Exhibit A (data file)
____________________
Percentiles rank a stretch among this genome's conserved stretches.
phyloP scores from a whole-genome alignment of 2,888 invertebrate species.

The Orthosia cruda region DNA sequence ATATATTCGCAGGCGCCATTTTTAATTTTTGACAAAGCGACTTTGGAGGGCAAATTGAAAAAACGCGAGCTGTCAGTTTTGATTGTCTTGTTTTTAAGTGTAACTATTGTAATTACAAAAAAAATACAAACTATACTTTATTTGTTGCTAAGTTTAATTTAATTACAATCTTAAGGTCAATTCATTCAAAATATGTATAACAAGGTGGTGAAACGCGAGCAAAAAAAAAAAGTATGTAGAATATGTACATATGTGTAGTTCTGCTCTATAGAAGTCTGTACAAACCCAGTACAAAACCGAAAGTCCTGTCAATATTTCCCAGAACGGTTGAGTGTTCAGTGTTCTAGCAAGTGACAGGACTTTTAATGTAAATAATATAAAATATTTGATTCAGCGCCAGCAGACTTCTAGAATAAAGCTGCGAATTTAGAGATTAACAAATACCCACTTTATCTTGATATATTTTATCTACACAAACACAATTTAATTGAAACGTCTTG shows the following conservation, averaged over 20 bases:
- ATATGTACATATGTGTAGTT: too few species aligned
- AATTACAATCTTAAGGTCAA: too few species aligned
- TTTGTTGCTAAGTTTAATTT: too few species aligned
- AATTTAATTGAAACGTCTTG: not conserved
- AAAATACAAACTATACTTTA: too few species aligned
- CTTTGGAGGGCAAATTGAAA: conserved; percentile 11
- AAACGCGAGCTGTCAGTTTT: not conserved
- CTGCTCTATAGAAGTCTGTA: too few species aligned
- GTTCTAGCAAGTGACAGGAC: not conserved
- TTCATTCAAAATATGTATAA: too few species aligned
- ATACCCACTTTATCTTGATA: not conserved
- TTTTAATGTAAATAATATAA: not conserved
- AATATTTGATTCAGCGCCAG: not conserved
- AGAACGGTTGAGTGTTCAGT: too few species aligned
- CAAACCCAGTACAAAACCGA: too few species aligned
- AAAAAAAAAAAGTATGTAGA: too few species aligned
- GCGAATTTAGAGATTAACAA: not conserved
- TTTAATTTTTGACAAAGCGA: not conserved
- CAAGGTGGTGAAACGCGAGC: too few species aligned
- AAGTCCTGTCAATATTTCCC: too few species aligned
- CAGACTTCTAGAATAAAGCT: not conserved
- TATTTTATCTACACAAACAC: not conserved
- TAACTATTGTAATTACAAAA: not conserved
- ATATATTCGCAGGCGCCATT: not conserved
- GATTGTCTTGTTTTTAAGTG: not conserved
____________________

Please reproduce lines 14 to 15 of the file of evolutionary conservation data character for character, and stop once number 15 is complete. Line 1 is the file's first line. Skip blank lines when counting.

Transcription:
- ATACCCACTTTATCTTGATA: not conserved
- TTTTAATGTAAATAATATAA: not conserved